The more people I meet in recovery, the less alone I feel in the process. It almost always helps me to meet a new person going through this process. It reinforces to me that I’m a part of something bigger than myself. I plan on attending a couple of different sober parties on St. Patrick’s Day, and I have the same amount of enthusiasm for them as I used to have for the bars. I understand now that the sober version of me is so much more likable and approachable than the drunk version of me. It makes me feel a tremendous amount of confidence to be the best version of myself when I meet people. I also know that when I go to these sober events, I am meeting the new and improved versions of a lot of my peers.

It’s never a bad idea to be of service to other people. If you are comfortable being a designated driver for your friends who do drink, it can be a great help. Not only are you doing them a solid favor, but you are also preventing someone from getting behind the wheel drunk. You could be drastically altering the course of a lot of people’s evenings. I usually offer to be the DD whenever I know my friends may need it.

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Sometimes I don’t feel like doing it, but I always feel better about myself after the fact.

Whatever you decide to do on this holiday, keep in mind that being a help to others is an invaluable practice.

Being considerate goes a long way on the road to recovery.

Staying Sober While Social Distancing

How to Stay Sober While Social Distancing

Just a few short months ago, staying sober while social distancing during the coronavirus outbreak wasn’t something any of us anticipated.

Since then, social distancing and shelter-in-place orders have abruptly and drastically changed our day to day lives.

Even things that seemed simple before, like going to work and visiting your therapist, may be off limits now.

However, there are quite a few creative ways that we can maintain our important social connections while we follow the CDC’s best practices and precautionary measures.

Staying Sober - A woman meets with her therapist over a video chat. Staying sober is more difficult with social distancing. Those in recovery need new ways to connect for support.
A woman meets with her therapist over a video chat.

Staying Sober with a Video Chat

Facetime will never be a permanent replacement for in person social connections, but it can help us through this difficult time.

Ask your sponsors and therapists to make your meetings virtual for the time being. They’re stuck at home, too, so they’ll be happy to hear from you and to offer support in a new and unique way.

Whether it is weekly or daily, your sessions, meetings, and conversations can take place online so you don’t have to go too long without speaking to them.

Use a Virtual Meeting to Spend Time with Your Support Group

Most of us are well-versed in Zoom, Google Hangouts, or Facebook video chats by now, especially those who have been working from home since social distancing closed all non-essential businesses.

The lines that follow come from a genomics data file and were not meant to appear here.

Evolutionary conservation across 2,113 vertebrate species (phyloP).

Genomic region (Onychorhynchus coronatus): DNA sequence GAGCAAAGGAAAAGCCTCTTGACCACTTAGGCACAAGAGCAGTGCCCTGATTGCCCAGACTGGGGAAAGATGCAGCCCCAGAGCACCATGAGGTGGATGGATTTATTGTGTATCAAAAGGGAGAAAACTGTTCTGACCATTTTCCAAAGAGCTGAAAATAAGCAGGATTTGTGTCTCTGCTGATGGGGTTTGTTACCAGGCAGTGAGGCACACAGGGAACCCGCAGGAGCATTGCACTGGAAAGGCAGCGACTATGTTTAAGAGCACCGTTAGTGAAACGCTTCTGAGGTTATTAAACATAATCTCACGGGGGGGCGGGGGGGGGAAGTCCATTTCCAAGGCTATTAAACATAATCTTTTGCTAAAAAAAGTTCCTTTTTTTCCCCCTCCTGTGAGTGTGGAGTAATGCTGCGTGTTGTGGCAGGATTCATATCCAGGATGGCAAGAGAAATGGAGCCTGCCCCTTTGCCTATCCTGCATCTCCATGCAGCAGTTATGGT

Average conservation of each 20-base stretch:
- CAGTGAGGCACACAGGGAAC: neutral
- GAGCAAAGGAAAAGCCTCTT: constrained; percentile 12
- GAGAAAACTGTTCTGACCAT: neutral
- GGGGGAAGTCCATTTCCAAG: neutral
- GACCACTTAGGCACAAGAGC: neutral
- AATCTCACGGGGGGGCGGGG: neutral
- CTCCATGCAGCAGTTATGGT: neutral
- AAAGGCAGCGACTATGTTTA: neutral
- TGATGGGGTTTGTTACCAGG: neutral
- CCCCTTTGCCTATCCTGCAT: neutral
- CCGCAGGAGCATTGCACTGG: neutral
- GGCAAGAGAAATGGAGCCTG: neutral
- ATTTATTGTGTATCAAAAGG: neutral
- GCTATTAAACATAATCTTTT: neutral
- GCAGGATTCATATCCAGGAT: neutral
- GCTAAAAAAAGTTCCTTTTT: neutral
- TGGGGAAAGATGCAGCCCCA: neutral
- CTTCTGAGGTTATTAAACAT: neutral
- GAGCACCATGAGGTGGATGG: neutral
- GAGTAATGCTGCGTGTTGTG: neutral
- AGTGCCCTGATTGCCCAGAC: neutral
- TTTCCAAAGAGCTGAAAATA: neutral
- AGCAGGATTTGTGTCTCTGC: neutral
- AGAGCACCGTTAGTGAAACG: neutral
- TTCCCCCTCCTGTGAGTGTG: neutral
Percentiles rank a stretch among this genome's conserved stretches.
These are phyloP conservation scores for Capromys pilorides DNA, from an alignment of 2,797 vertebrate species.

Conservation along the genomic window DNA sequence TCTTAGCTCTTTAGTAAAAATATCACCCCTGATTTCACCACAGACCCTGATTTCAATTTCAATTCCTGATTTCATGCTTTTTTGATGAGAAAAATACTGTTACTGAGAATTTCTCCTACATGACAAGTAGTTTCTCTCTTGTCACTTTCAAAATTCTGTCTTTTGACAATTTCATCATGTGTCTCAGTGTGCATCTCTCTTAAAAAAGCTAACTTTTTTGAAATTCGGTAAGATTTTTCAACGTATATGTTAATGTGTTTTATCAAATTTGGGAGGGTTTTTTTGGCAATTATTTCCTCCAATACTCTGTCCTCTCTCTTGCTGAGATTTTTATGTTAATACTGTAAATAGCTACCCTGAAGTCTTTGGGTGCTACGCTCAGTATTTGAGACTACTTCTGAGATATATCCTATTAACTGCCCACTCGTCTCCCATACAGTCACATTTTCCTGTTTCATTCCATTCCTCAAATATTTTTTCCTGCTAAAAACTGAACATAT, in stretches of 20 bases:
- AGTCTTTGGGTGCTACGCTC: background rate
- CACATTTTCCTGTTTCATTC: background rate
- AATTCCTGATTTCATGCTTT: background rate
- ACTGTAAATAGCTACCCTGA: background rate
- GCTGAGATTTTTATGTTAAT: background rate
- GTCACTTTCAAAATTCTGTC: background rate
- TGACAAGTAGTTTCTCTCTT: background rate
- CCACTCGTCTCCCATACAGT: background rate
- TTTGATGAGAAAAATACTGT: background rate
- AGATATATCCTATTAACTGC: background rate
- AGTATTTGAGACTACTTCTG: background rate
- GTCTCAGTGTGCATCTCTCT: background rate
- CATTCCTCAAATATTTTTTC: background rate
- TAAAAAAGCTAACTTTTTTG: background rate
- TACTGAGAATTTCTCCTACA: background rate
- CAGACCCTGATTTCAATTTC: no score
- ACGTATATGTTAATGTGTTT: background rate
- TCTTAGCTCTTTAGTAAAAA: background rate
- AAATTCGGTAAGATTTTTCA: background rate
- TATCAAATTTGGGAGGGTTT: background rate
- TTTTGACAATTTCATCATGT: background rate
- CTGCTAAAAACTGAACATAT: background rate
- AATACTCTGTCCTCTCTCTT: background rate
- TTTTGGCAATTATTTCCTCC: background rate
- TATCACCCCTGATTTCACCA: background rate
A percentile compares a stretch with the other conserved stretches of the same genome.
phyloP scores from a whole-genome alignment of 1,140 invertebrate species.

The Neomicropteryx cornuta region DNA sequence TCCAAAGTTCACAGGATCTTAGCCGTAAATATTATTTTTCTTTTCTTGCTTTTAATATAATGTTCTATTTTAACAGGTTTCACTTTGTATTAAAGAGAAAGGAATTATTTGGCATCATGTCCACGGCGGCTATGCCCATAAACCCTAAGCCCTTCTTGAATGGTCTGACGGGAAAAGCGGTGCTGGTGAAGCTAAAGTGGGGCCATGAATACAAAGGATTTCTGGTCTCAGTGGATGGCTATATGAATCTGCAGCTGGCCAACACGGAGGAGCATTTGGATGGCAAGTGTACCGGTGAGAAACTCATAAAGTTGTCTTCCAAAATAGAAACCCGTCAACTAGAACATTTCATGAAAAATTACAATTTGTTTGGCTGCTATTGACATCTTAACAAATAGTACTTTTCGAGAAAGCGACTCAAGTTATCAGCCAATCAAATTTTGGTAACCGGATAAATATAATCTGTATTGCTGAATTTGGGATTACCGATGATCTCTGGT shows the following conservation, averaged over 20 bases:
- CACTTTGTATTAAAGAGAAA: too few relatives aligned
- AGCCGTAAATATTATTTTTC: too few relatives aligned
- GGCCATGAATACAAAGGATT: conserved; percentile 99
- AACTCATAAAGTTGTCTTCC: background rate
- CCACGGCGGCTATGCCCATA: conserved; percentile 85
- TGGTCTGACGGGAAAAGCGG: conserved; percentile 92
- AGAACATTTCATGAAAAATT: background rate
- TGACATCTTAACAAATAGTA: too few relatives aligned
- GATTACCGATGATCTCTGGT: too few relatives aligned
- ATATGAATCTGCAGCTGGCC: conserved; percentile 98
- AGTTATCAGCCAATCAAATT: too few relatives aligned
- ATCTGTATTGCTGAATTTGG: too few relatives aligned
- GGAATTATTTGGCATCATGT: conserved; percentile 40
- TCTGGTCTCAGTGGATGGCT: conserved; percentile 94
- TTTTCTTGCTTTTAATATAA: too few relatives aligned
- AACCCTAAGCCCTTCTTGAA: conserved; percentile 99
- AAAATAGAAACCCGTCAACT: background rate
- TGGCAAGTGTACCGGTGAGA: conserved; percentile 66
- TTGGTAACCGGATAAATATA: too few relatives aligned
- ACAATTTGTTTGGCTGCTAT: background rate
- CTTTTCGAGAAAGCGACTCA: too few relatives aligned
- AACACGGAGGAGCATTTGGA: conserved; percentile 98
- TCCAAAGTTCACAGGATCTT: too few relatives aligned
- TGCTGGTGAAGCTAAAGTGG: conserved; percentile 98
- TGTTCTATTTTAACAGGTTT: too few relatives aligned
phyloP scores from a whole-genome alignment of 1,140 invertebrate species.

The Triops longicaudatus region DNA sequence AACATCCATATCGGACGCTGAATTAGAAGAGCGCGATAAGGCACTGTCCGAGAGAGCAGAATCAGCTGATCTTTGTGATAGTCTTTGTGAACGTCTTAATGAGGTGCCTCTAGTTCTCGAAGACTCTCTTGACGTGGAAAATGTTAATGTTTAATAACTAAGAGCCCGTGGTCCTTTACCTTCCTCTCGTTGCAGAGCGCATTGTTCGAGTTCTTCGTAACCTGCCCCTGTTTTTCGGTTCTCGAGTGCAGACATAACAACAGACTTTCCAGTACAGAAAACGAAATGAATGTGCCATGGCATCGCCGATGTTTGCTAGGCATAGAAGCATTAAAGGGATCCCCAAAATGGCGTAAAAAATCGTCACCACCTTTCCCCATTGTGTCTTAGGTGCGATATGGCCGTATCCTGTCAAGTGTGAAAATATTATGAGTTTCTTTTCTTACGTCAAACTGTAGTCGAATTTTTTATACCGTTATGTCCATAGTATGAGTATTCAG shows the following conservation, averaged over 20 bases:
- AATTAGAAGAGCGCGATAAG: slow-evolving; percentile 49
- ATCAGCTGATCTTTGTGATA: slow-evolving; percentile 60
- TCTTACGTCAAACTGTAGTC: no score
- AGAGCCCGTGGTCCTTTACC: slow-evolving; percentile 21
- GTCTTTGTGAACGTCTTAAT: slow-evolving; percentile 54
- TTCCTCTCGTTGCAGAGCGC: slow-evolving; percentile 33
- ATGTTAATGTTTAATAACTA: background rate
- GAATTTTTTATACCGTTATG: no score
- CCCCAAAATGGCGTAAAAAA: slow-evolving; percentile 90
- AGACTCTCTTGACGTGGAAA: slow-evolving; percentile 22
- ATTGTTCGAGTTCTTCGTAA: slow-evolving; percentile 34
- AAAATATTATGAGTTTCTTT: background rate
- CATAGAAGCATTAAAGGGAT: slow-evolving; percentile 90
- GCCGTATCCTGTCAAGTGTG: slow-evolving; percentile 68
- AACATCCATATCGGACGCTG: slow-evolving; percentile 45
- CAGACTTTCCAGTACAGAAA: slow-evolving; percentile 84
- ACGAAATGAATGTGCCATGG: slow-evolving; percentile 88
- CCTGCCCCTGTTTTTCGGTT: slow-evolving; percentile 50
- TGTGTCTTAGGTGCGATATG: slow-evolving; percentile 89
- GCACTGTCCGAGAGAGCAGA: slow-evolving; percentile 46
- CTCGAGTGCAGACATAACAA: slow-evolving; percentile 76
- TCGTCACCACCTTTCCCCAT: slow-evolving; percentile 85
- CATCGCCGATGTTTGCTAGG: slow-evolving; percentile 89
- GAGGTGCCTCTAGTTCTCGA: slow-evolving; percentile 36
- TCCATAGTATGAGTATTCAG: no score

You can use these apps (and others) to meet with your support group once per week (or even more). Zoom can be used to merge up to 100 users into one virtual meeting, so no one has to be left out.

These meetings include two-way video, audio, or other collaborative features, and the basic version is free to download if you don’t have it already. If you’re looking for additional support, Facebook has a number of virtual recovery groups available.

Many of them will require a request to join, but they’re typically approved within a day or two, and then you will have access to many other individuals who are going through similar struggles.

Use this platform to swap stories and offer one another support.

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Join AA/NA Meetings Online or Over the Phone

Narcotics and Alcoholics Anonymous meetings are a resource that many people in recovery rely on.

While all large, in-person gatherings are canceled, you can find these meetings in a few other places.

There is a long list of online AA and NA meetings, as well as meetings that are taking place over the phone and speaker tape archives that you can listen to.

Virtual support can fill in the gaps until we can all recover together again.

Staying Sober - A woman does a video conference with her support group during social distancing. She is fighting to stay sober without the in person meetings she usually goes to.
A woman joins an AA meeting over a video conference during social distancing.

Spend Some Time in Nature

Whether we are talking a walk, riding a bike, reading a book, or simply enjoying the warmth of the sun on our skin, spending time outside can be hugely beneficial to our health.

Reconnecting with nature is a free and easy way to find inner peace without breaking social distancing rules.

Use this time to enjoy the fresh air or call a friend to catch up. While we are apart, continue to meet each day with integrity, honesty, and the will to work hard.

If you need help reach out. We are here for you.

Here are links to the resources mentioned in this article:

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Addiction and Loneliness